Thursday, November 19, 2009

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Huntington's chorea CSF

The cerebrospinal fluid (CSF), also known as cerebrospinal fluid (1) is a clear, colorless substance that protects the brain and spinal cord of physical and chemical damage. It also carries oxygen and glucose from the blood to neurons and glia (2). CSF continuously circulates through the cavities of the brain and spinal cord in an area called "subarachnoid. Both cerebral and spinal level, this space is between the arachnoid and pia mater meninges.

Figure # 1: Diagram with the meninges at the level of spinal cord Taken C3% 93N + DE + LA + M. + E.

fluid consists of water (main constituent), protein, glucose, cells, electrolytes and peptides (1)

CSF examination is of great value in neurologic diagnosis. Lumbar puncture, performed at the L3-L4 vertebrae can extract liquid for purposes of analysis, measuring the pressure or introduce therapeutic agents, anesthetics or contrast material (3).

This liquid is known for a long time. The Egyptians documented the presence of intracranial fluid in Ebers Papyrus (1500 BC). Hippocrates (450 BC), also described some conditions associated with excess water inside the skull (4). Features

CSF helps to maintain an internal condition of balance (homeostasis) in the Central Nervous System (2). Has three main functions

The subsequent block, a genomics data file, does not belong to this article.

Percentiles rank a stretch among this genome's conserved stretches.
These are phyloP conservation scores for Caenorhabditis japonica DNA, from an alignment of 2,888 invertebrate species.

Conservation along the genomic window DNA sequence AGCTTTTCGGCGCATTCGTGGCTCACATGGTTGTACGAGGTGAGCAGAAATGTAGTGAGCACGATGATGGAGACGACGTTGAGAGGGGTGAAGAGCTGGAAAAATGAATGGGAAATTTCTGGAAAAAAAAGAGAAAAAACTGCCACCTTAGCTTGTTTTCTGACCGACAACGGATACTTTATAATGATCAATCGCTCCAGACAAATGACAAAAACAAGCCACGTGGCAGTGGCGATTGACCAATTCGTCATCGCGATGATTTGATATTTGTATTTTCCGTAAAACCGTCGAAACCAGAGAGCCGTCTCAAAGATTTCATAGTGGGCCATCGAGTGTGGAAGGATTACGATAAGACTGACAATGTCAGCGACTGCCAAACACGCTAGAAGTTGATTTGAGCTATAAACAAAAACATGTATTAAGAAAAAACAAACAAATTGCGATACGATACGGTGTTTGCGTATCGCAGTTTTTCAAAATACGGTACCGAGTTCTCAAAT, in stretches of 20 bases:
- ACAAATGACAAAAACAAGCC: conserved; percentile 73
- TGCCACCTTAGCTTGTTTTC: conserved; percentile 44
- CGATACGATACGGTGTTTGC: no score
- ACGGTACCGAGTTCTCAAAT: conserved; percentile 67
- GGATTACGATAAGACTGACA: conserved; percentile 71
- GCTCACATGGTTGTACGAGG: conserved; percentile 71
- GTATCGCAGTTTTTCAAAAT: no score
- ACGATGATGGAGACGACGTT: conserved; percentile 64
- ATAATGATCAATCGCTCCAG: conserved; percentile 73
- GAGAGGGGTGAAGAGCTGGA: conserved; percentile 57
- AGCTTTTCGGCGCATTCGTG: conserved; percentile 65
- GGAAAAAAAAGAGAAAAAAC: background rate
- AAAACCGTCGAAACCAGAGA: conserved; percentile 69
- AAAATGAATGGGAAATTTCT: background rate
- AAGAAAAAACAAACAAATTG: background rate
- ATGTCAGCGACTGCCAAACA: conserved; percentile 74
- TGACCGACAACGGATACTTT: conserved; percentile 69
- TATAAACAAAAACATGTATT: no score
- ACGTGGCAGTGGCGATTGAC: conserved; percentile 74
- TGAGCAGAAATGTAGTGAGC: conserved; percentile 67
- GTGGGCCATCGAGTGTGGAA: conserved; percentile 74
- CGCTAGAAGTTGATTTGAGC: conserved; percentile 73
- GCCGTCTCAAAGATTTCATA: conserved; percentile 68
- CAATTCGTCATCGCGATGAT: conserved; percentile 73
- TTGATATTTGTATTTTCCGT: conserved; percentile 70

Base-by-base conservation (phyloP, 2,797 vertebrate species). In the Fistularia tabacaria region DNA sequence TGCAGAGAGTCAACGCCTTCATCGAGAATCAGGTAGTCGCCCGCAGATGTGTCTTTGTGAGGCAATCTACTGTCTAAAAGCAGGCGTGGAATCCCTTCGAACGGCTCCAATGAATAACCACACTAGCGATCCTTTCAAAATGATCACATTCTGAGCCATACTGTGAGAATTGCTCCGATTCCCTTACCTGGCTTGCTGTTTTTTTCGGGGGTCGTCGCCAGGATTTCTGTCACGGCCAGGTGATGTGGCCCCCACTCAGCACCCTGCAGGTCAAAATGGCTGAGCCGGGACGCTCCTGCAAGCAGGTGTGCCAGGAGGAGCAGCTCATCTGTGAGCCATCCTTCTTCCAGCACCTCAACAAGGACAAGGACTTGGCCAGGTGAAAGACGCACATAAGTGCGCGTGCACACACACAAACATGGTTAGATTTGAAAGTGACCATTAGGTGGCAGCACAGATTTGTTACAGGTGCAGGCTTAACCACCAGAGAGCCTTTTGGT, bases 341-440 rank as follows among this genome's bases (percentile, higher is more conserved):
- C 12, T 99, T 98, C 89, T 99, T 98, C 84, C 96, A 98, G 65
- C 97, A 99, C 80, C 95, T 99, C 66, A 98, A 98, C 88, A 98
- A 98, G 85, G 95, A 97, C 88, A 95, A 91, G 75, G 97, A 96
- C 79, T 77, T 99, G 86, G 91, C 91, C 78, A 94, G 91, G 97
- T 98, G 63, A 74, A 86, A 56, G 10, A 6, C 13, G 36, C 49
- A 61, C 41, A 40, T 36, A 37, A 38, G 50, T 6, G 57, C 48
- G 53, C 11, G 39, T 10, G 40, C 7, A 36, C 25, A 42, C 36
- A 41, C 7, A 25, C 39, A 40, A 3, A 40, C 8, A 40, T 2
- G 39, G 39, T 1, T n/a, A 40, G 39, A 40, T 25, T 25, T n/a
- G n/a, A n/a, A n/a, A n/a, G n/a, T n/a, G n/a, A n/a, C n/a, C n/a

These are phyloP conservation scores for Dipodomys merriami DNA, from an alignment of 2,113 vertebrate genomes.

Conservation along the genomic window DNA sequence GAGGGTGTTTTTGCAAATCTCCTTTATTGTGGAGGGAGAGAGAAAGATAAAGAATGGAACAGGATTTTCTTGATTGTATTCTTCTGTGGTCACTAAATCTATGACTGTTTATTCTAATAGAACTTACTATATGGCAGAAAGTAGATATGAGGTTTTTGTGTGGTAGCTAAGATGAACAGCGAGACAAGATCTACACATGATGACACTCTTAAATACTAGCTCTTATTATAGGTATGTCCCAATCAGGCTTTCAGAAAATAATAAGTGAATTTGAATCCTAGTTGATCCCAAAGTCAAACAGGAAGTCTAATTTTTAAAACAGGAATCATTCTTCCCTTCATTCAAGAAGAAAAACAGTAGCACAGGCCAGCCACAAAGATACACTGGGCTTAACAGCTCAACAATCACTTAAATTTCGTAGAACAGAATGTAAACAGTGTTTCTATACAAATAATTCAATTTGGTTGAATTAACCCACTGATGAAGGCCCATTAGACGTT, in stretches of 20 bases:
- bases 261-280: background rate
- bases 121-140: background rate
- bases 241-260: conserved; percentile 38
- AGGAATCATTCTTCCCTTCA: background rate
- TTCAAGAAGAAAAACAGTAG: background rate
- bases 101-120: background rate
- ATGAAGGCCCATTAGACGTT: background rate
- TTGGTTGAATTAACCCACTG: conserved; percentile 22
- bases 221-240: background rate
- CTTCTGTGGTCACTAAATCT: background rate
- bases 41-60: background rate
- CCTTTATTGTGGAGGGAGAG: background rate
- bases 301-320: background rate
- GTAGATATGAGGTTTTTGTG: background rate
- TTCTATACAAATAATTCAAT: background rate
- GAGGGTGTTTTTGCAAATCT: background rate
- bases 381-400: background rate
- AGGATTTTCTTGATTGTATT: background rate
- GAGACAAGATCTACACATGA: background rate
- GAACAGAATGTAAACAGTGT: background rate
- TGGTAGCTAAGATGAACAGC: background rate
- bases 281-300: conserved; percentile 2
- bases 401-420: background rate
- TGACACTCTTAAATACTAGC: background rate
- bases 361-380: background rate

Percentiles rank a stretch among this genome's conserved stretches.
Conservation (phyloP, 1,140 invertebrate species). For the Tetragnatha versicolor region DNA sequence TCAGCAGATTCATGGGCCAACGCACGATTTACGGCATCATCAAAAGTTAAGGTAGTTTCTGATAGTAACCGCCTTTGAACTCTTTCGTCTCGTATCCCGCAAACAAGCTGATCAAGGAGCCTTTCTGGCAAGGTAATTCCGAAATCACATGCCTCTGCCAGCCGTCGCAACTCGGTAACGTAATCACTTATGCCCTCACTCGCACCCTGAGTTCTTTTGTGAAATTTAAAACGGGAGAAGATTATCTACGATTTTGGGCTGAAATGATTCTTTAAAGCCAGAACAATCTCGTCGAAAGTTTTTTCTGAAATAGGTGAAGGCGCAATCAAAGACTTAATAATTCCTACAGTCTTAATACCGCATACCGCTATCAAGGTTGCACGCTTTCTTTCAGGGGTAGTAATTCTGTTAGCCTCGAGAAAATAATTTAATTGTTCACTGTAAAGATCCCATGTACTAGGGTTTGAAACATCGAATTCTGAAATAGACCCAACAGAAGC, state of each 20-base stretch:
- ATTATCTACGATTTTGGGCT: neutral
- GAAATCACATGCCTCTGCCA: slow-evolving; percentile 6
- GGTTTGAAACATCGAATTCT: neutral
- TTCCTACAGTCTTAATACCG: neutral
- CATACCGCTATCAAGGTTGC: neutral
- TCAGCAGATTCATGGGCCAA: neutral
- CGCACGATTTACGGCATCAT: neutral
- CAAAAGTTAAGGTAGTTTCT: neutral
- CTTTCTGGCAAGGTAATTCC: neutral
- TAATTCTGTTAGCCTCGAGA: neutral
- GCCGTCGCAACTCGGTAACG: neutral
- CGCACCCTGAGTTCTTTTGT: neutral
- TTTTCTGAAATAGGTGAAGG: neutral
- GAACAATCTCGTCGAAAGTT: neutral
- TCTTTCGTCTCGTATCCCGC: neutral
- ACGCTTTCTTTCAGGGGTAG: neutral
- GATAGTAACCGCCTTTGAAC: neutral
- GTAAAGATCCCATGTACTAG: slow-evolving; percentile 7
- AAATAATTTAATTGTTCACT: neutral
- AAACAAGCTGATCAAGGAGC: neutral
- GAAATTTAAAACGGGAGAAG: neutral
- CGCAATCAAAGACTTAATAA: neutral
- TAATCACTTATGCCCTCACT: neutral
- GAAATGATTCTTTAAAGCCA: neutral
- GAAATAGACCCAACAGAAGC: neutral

1. Mechanical protection: Represents a medium that absorbs shocks received by the skull and vertebrae. This means that helps protect the nerve tissue of the spinal cord and brain. The latter essentially "floats" in the cranial cavity (2).

2. Chemical Protection: Provides an optimal chemical environment for the transmission of impulses at neuronal (2). Its composition is relatively stable, even when there are noticeable changes in the chemical structure of plasma. (1)

3. Circulation: The CSF allows the exchange of nutrients and waste products between blood and nervous tissue (2).

Figure # 2: Diagram with the ventricles in the brain Taken C3% ADculo + side & lang = 2

Training Most of the LCR (60%) is produced by the choroid plexus (1), especially those found on the roof of the third ventricle. These plexuses are a network of capillaries (blood vessels) on the walls of the ventricles. The capillaries are covered in turn by ependymal cells are ultimately those that generate CSF from blood plasma (2). Ependymal cells have very close bonds, therefore, the substances that pass from plasma to CSF \u200b\u200bshould be through them. The barrier formed by the ependymal cells prevents the ingress of undesirable elements and the LCR called Hematocefalorraquídea Barrera (2).

Some authors explain the formation of CSF as an "ultrafiltration" of plasma, however recent evidence attributed their formation to the processes of diffusion and active transport (1). In that there is consensus is that it occurs at a rate of 0.35ml per minute (20ml/hr). If the normal volume in adults is 100 to 150ml, then estimated that the CSF is replaced every 5 - 7 hours (1) (2) (4).

Other CSF production sites, such as the pial brain surface, brain intracellular space and perineural space (1). Resorption

CSF is gradually reabsorbed into the blood by the arachnoid villi. These in turn are projected onto the dural venous sinuses, especially in the superior sagittal sinus. In this cluster is called arachnoid granulation or Pacchioni (2).